In 1706 mathematician William Jones, born in the small village of Llanfihangel Tre'r Beirdd on Anglesey, became the first person to use the 16th letter of the Greek alphabet to represent the ratio of the circumference of a circle to its diameter. Previously the ratio was known as the Ludolphian number, after Ludolph van Ceulen, a German mathematician.
We know that pi is irrational, but it can be approximated as 22/7. However, a better approximation is $\frac{355}{113}.$ That's better than one part in 10 million, which seems unreasonably good.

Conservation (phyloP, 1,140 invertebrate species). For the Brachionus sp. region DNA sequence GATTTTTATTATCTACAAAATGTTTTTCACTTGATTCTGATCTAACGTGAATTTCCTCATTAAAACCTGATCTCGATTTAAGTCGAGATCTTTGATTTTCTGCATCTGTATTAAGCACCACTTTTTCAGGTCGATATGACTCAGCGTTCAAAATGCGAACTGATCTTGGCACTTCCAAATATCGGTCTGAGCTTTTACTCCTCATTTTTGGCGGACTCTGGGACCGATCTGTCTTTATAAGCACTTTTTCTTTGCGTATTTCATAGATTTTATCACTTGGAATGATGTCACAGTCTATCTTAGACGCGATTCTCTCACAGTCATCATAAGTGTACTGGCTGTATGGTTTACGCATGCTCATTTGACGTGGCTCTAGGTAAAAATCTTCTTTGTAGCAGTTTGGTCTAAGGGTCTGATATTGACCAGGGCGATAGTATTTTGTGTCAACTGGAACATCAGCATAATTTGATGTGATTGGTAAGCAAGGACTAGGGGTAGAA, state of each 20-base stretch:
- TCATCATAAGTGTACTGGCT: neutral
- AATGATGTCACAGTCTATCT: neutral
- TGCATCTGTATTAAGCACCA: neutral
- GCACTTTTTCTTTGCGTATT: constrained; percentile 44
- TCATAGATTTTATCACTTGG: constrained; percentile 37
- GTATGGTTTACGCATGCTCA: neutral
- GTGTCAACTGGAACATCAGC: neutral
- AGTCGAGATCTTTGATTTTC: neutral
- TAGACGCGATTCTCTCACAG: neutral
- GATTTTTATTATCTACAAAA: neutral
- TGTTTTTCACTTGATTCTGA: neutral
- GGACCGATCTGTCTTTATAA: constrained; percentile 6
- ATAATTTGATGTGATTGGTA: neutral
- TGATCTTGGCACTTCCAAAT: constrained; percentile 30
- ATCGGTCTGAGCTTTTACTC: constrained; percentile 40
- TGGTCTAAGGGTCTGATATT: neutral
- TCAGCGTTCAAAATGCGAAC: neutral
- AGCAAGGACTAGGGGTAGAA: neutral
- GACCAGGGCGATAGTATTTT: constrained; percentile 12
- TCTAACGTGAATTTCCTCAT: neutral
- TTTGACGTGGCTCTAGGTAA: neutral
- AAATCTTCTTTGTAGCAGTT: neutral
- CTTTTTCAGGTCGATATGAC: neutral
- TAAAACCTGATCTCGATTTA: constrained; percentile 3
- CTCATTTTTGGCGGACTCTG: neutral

Questions:

• Where does that come from?
• Can every number be approximated?
• Yes
• Why are some numbers better approximated than others?
• Because some are "closer" to rationals.
• Are there any with especially bad approximations?
• Yes, the Golden Ratio is especially bad.
• To see this, write down the continued fraction with no large numbers:
• [1;1,1,1,1,...]
• What does that evaluate to?
CategoryMaths
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ApproximatingPi
ContinuedFraction
PiIsIrrational
(none) (none) Denominator
Integer
IrrationalNumber
RealNumber
RootTwoIsIrrational
RulerAndCompass
TranscendentalNumber